ACC hours are Friday, April 7, 10 a.m. – 8 p.m.; Saturday, April 8, 10 a.m. – 6 p.m.; and Sunday, April 9, 11 a.m. – 5 p.m. FMI and tickets ($11 one-day pass in advance, $12 at the door). On Friday evening only, get in after 5 p.m. for $5 at the door. 

The picks

Tonight at the Stillwater Public Library: Club Book: Lily King. Winner of the first-ever Kirkus Prize for Fiction, King’s “Euphoria” is a page-turner inspired by and loosely based on Margaret Mead’s field work in New Guinea. 7 p.m. Free.

Stacey Kent
Photo by Diane Sagnier
Stacey Kent

Wednesday and Thursday at the Dakota: Stacey Kent Quartet. It’s been a while since songbird Kent performed at the Dakota. Her light, lovely voice – accompanied by her saxophonist husband, Jim Tomlinson, who makes the most exquisite puh puh puh sound on his instrument – is always a pleasure to hear, something you lean into so you catch every syllable and inflection. With several albums to her credit and a Grammy nomination, Kent is equally adept at the Great American Songbook and originals written by Tomlinson, plus she sings in three languages: English, French and Portuguese. 7 and 9 p.m. FMI and tickets ($30-45).

Marlon James
Photo courtesy of the Loft
Marlon James

Thursday at the Guthrie: Marlon James and Lisa Lucas: “Big Ideas: Can Literature Make a Damn Bit of Difference?” Way back in March 2016, when Lucas was named executive director of the National Book Foundation, she said that if people read more, and with more intention, we could bridge divides and improve our world. In what promises to be a lively conversation, Lucas and Man Booker Prize-winning author (and Macalester professor) James will talk about the importance, issues and opportunities books bring to our lives. 7 p.m. FMI and tickets ($15).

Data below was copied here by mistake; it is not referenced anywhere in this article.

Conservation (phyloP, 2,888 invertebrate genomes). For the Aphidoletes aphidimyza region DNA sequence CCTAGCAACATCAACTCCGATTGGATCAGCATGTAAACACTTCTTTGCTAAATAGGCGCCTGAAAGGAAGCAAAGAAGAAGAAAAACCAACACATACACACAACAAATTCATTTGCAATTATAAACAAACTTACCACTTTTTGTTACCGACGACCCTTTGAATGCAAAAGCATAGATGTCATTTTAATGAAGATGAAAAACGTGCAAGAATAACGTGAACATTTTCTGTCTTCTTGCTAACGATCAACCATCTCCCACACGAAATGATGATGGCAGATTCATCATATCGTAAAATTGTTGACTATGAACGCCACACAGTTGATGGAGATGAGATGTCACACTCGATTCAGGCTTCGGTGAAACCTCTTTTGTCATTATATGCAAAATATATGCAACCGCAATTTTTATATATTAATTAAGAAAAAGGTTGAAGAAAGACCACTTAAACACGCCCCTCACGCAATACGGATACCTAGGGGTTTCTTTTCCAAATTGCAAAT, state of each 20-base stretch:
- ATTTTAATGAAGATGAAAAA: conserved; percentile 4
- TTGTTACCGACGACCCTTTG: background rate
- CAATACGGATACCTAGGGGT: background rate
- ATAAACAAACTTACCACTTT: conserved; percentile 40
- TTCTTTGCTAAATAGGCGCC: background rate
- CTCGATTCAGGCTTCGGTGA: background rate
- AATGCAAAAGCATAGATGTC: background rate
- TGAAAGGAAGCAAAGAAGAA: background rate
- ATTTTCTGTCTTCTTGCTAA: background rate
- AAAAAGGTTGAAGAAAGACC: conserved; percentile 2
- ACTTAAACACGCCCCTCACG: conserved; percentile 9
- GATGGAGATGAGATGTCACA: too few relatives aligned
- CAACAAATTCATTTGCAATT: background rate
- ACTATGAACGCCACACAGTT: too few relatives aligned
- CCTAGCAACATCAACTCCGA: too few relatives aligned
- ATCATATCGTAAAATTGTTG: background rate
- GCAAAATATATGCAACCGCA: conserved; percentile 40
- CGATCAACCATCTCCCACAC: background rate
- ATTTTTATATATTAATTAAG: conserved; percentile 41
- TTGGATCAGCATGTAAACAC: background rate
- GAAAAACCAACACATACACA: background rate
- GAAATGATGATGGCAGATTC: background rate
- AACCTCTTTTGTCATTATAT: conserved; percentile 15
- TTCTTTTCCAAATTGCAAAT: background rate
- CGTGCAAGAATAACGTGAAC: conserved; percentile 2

Thursday-Saturday at the East Side Freedom Library: “Down in Mississippi.” Pillsbury House Theatre’s Noël Raymond directs Carlyle Brown’s play about three young civil rights activists during the Freedom Summer campaign of 1964, a movement that gave birth to the Civil Rights Act and the Voter’s Rights Act. Performed promenade-style in the historic Carnegie library’s reading room, it’s a look back at a little-known period in history that resonates strongly today. 7:30 p.m. With Mickell Sapp, Tony Sarnicki, Adelin Phelps and Marie Harris and live music by Amy Finch and Jeff Milligan-Toffler. Tickets are first-come, first-served, pay-what-you-can at the door. Ends Saturday, April 8.

Saturday at the Crane Theater: “My Life Through History: An Autistic Man’s Journey.” First produced at the 2015 Fringe, this new comedy by local artist Dylan Ward, who has high-functioning autism, is back with a fuller, expanded production. Ariel Leaf directs the Freshwater Theater production; Ward leads the cast as himself. In his earliest memories, Ward is a Triceratops. He ages with the world, becoming a Roman gladiator, a troubador in the Middle Ages, and finally a man in 21st century America. 7:30 p.m. FMI and tickets ($18). Also April 10, 13, 14, and 15 at 7:30, April 9 at 2 p.m.

On sale

In May 1996, members of the Finnish rock group Apocalyptica released their debut album, “Plays Metallica by Four Cellos.” Yes, heavy metal, on cello. Many albums and tours later, they released a remastered version in 2016 with three new instrumentals of “Battery,” “Nothing Else Matters” and “Seek & Destroy.” Their 22-city North American tour lands at the Pantages on Sept. 17, presented by the Cedar. FMI and tickets (start at $30). Buy in person at the State Theatre box office, save on fees.

Correction: An earlier version of this article had the wrong price for Apocalyptica at the Pantages.